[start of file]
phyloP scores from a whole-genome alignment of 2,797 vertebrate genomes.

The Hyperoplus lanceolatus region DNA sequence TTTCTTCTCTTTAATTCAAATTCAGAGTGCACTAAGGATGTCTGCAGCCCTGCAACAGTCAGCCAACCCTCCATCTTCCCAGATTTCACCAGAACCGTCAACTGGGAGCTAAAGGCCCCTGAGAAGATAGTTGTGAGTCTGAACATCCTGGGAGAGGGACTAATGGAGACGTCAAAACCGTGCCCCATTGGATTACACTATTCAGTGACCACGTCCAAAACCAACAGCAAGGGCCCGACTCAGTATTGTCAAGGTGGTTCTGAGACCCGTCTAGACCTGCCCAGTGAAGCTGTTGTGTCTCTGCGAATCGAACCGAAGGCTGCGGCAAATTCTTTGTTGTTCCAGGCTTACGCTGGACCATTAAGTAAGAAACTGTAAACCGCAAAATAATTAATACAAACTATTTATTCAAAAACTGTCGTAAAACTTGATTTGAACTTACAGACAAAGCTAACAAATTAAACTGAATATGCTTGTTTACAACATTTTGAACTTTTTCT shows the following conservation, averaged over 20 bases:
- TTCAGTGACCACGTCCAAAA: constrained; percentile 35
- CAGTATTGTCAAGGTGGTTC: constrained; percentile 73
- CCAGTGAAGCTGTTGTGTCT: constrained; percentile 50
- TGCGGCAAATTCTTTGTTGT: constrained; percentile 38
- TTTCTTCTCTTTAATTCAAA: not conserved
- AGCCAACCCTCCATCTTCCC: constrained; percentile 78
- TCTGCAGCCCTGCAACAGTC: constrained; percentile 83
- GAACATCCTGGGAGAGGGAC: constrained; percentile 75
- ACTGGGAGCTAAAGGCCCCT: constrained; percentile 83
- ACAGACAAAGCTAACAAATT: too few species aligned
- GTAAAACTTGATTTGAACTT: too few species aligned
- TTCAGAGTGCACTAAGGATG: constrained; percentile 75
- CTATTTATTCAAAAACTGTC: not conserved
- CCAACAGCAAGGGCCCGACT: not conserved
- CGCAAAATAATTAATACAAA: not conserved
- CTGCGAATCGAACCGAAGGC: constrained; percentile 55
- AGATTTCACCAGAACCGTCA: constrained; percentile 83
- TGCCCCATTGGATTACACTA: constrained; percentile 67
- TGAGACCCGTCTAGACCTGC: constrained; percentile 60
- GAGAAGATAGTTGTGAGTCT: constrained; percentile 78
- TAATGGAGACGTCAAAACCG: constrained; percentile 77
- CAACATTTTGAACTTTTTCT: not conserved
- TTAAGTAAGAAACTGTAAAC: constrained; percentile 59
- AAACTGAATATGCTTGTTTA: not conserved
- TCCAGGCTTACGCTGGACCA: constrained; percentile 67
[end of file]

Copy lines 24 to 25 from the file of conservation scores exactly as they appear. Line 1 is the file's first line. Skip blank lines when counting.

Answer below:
- CAACATTTTGAACTTTTTCT: not conserved
- TTAAGTAAGAAACTGTAAAC: constrained; percentile 59